5: Additional Database Information Sources:
Section 2 of 3, SHOW AND TELL, page 3 of 7.
SHOW AND TELL
What is a government document?
Taken literally, a government document is a publication issued by a local, state, federal, or international government. When librarians speak of government documents, or gov docs for short, they almost always mean documents of the United States government.
While government documents (of all types) are frequently accessible online, this discussion will limit itself to U.S. gov docs.
The Library Catalog
In Module 3, Books as Information Sources, the Library Catalog is demonstrated in detail.
This is where you find the catalog! The catalog can be accessed from any of the TROY Library Web sites (Troy, Dothan, Montgomery, or Global Campus), or simply by selecting the Online Catalog link from the "Welcome to Troy University Libraries" main page <http://library.troy.edu/>.
The Online Catalog serves many purposes, including:
- Identifying print books held by the TROY Libraries. (See Module 3)
- Identifying other resources, such as audio-visual materials and government documents; the topic under discussion right now.
- Identifying electronic books (eBooks) available from online databases. (See Module 3)
- Identifying journals available in print or electronic format from TROY. (See Module 4)
A search of the catalog for the term highway infrastructure...
...finds a few dozen items. Some are electronic books (eBooks), such as this one, which can be accessed via the NetLibrary database.
But mostly, the items that are found are government documents—gov docs. Sample listings below. While the Library keeps physical copies of many government documents (as indicated by the holdings notes, e.g., 1 copy available at Troy Campus Library in GOVDOC), copies of these documents may also be provided online. (Discussion continued below image.)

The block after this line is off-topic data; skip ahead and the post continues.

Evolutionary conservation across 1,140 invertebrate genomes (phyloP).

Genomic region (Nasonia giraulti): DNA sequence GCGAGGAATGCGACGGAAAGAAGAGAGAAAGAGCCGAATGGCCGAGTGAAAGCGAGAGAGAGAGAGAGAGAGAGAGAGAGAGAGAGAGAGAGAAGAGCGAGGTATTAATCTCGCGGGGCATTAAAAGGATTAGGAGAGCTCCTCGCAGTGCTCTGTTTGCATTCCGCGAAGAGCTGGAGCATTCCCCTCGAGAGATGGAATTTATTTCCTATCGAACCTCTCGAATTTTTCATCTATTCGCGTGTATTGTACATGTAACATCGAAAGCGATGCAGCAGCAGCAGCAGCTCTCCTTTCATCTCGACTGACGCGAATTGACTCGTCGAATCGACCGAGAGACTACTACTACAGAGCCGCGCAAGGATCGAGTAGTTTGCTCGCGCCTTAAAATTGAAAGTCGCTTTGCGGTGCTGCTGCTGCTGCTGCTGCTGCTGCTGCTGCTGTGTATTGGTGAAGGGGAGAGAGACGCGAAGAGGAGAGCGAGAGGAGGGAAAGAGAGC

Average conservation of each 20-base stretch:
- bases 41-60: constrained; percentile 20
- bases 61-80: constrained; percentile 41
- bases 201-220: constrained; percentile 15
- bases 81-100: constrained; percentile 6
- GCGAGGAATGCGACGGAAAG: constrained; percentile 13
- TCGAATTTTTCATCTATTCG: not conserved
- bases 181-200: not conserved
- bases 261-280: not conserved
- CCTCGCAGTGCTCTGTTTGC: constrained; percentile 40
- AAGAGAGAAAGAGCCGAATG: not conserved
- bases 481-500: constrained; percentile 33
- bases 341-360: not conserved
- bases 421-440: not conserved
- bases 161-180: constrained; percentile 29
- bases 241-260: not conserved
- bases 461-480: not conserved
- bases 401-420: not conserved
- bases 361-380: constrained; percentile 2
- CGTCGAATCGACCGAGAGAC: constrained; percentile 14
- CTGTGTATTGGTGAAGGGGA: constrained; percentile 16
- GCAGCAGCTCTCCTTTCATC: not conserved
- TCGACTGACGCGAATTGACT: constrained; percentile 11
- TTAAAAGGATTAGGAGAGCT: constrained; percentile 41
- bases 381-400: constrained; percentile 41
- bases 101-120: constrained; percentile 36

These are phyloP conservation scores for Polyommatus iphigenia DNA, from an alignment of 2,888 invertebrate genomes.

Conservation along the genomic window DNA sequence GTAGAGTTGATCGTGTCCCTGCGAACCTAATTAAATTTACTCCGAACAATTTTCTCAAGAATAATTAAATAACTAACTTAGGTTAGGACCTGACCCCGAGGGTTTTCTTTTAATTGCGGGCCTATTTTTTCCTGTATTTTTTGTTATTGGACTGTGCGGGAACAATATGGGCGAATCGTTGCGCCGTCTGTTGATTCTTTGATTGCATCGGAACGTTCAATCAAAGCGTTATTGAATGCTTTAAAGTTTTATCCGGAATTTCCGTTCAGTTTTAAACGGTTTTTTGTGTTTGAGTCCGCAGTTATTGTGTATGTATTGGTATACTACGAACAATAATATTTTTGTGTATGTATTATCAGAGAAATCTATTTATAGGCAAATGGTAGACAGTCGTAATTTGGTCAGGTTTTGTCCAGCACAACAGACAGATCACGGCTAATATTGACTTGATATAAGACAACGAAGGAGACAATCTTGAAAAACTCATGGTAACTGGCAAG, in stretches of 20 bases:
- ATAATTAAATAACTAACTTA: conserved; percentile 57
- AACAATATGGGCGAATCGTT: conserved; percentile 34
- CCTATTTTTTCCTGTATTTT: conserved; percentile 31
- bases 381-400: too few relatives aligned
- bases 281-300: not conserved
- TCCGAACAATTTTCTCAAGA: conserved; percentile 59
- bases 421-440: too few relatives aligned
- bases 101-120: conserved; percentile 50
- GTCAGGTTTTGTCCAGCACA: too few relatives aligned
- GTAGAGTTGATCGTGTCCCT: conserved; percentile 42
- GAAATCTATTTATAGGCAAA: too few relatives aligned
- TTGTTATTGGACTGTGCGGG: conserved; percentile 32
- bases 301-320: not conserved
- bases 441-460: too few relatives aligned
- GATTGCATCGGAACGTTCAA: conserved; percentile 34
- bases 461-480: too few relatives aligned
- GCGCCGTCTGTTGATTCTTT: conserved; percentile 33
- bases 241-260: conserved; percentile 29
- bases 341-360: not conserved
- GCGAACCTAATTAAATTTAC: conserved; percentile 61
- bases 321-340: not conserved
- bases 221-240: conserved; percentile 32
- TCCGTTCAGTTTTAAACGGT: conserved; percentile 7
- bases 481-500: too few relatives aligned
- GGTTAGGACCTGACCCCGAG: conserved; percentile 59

Let's take a look (below) at the detailed catalog record for one of these items.
The red arrows point out two powerful features of the Library Catalog.
The first is the subject headings. Click on a subject heading to find other materials that have been assigned that same subject.
(Discussion continued below image.)
The second feature is the Electronic access. Click on the access link to go to the document itself.
Yes, you can look up government documents in the Library Catalog and, in many cases, link to the documents themselves. The sample image in this tutorial has been designed to let you try it right from here (assuming you are online). Click on the Electronic access link and you will be taken to the government document itself.
The Library Catalog ... information without the cards.
Besides the Library Catalog, how else can you find government documents and other federal information?
Millions of documents and other forms of government information are readily accessible on the Internet.
The trick is knowing where to find them.
An excellent way is by using the TROY Library's databases page.
Two of the best databases for government information are:
GPO Access (Take a peek now at http://www.gpoaccess.gov/)
Description from the site: GPO Access is a service of the U.S. Government Printing Office that provides free electronic access to a wealth of important information products produced by the Federal Government.
Thomas (Take a peek now at http://thomas.loc.gov/)
Description from the site: THOMAS was launched in January of 1995, at the inception of the 104th Congress. The leadership of the 104th Congress directed the Library of Congress to make federal legislative information freely available to the public. Since that time, THOMAS has expanded the scope of its offerings to include the features and content listed below.
- Bills, Resolutions
- Activity in Congress
- Congressional Record
- Schedules, Calendars
- Committee Information
- Presidential Nominations
- Government Resources
- For Teachers
- Help and Contact
How can you find government documents and other information for local, state, federal, foreign, and international governments?
One way is by using Internet search engines and other directories. These resources are discussed later in this module.
An excellent guide to government information is Government Resources on the Web provided online from the University of Michigan's Documents Center.
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